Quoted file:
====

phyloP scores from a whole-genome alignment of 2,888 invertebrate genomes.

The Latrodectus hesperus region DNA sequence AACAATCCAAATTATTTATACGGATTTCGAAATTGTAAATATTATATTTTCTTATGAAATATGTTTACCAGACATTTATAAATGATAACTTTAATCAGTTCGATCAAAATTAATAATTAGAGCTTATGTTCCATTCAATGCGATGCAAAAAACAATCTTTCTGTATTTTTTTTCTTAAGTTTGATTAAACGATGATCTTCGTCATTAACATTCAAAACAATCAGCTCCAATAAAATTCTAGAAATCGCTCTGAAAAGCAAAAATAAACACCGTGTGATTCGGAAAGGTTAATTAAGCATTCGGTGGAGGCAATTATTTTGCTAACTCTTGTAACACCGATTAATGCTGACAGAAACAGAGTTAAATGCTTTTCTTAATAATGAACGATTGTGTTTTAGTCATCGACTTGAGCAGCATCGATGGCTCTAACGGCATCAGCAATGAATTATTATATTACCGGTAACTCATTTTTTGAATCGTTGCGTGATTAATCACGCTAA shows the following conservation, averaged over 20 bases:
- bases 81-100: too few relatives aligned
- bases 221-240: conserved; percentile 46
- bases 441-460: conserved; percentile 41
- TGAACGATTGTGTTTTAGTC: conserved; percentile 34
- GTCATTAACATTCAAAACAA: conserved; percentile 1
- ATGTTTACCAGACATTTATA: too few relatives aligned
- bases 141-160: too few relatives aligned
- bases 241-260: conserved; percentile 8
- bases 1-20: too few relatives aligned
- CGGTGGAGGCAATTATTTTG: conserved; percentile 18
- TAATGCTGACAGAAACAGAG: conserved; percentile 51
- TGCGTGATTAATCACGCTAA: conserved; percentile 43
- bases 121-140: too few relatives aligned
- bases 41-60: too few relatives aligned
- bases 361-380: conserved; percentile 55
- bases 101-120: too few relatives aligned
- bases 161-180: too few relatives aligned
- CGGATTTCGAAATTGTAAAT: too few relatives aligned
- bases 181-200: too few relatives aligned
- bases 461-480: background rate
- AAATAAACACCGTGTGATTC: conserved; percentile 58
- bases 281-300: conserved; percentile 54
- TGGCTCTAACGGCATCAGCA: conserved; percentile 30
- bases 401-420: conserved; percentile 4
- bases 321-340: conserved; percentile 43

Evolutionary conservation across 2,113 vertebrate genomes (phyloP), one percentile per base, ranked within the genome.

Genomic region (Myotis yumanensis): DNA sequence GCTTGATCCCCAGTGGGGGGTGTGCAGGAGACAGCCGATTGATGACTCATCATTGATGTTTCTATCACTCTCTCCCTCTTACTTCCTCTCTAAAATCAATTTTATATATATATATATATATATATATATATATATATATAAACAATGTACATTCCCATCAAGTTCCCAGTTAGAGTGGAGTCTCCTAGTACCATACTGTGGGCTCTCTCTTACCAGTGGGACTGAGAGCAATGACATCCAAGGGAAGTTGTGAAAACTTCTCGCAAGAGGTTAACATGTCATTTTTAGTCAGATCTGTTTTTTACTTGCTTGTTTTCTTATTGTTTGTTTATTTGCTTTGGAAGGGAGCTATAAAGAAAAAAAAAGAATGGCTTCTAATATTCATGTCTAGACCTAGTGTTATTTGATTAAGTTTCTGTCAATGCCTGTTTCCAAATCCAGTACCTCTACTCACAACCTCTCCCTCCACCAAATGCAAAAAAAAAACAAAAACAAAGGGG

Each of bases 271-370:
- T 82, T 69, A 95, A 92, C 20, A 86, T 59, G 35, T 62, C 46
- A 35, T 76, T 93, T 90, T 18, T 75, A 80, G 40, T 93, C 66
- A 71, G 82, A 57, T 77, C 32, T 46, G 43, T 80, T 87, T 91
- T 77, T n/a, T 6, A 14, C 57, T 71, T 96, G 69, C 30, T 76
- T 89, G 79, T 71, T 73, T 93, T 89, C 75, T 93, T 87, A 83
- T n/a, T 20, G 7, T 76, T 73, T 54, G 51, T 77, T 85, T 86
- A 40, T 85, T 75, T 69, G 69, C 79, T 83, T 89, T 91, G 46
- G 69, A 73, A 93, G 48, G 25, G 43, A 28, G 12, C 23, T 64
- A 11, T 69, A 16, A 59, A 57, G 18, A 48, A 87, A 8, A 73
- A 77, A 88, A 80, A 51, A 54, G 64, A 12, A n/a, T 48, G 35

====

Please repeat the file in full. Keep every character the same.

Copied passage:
phyloP scores from a whole-genome alignment of 2,888 invertebrate genomes.

The Latrodectus hesperus region DNA sequence AACAATCCAAATTATTTATACGGATTTCGAAATTGTAAATATTATATTTTCTTATGAAATATGTTTACCAGACATTTATAAATGATAACTTTAATCAGTTCGATCAAAATTAATAATTAGAGCTTATGTTCCATTCAATGCGATGCAAAAAACAATCTTTCTGTATTTTTTTTCTTAAGTTTGATTAAACGATGATCTTCGTCATTAACATTCAAAACAATCAGCTCCAATAAAATTCTAGAAATCGCTCTGAAAAGCAAAAATAAACACCGTGTGATTCGGAAAGGTTAATTAAGCATTCGGTGGAGGCAATTATTTTGCTAACTCTTGTAACACCGATTAATGCTGACAGAAACAGAGTTAAATGCTTTTCTTAATAATGAACGATTGTGTTTTAGTCATCGACTTGAGCAGCATCGATGGCTCTAACGGCATCAGCAATGAATTATTATATTACCGGTAACTCATTTTTTGAATCGTTGCGTGATTAATCACGCTAA shows the following conservation, averaged over 20 bases:
- bases 81-100: too few relatives aligned
- bases 221-240: conserved; percentile 46
- bases 441-460: conserved; percentile 41
- TGAACGATTGTGTTTTAGTC: conserved; percentile 34
- GTCATTAACATTCAAAACAA: conserved; percentile 1
- ATGTTTACCAGACATTTATA: too few relatives aligned
- bases 141-160: too few relatives aligned
- bases 241-260: conserved; percentile 8
- bases 1-20: too few relatives aligned
- CGGTGGAGGCAATTATTTTG: conserved; percentile 18
- TAATGCTGACAGAAACAGAG: conserved; percentile 51
- TGCGTGATTAATCACGCTAA: conserved; percentile 43
- bases 121-140: too few relatives aligned
- bases 41-60: too few relatives aligned
- bases 361-380: conserved; percentile 55
- bases 101-120: too few relatives aligned
- bases 161-180: too few relatives aligned
- CGGATTTCGAAATTGTAAAT: too few relatives aligned
- bases 181-200: too few relatives aligned
- bases 461-480: background rate
- AAATAAACACCGTGTGATTC: conserved; percentile 58
- bases 281-300: conserved; percentile 54
- TGGCTCTAACGGCATCAGCA: conserved; percentile 30
- bases 401-420: conserved; percentile 4
- bases 321-340: conserved; percentile 43

Evolutionary conservation across 2,113 vertebrate genomes (phyloP), one percentile per base, ranked within the genome.

Genomic region (Myotis yumanensis): DNA sequence GCTTGATCCCCAGTGGGGGGTGTGCAGGAGACAGCCGATTGATGACTCATCATTGATGTTTCTATCACTCTCTCCCTCTTACTTCCTCTCTAAAATCAATTTTATATATATATATATATATATATATATATATATATATAAACAATGTACATTCCCATCAAGTTCCCAGTTAGAGTGGAGTCTCCTAGTACCATACTGTGGGCTCTCTCTTACCAGTGGGACTGAGAGCAATGACATCCAAGGGAAGTTGTGAAAACTTCTCGCAAGAGGTTAACATGTCATTTTTAGTCAGATCTGTTTTTTACTTGCTTGTTTTCTTATTGTTTGTTTATTTGCTTTGGAAGGGAGCTATAAAGAAAAAAAAAGAATGGCTTCTAATATTCATGTCTAGACCTAGTGTTATTTGATTAAGTTTCTGTCAATGCCTGTTTCCAAATCCAGTACCTCTACTCACAACCTCTCCCTCCACCAAATGCAAAAAAAAAACAAAAACAAAGGGG

Each of bases 271-370:
- T 82, T 69, A 95, A 92, C 20, A 86, T 59, G 35, T 62, C 46
- A 35, T 76, T 93, T 90, T 18, T 75, A 80, G 40, T 93, C 66
- A 71, G 82, A 57, T 77, C 32, T 46, G 43, T 80, T 87, T 91
- T 77, T n/a, T 6, A 14, C 57, T 71, T 96, G 69, C 30, T 76
- T 89, G 79, T 71, T 73, T 93, T 89, C 75, T 93, T 87, A 83
- T n/a, T 20, G 7, T 76, T 73, T 54, G 51, T 77, T 85, T 86
- A 40, T 85, T 75, T 69, G 69, C 79, T 83, T 89, T 91, G 46
- G 69, A 73, A 93, G 48, G 25, G 43, A 28, G 12, C 23, T 64
- A 11, T 69, A 16, A 59, A 57, G 18, A 48, A 87, A 8, A 73
- A 77, A 88, A 80, A 51, A 54, G 64, A 12, A n/a, T 48, G 35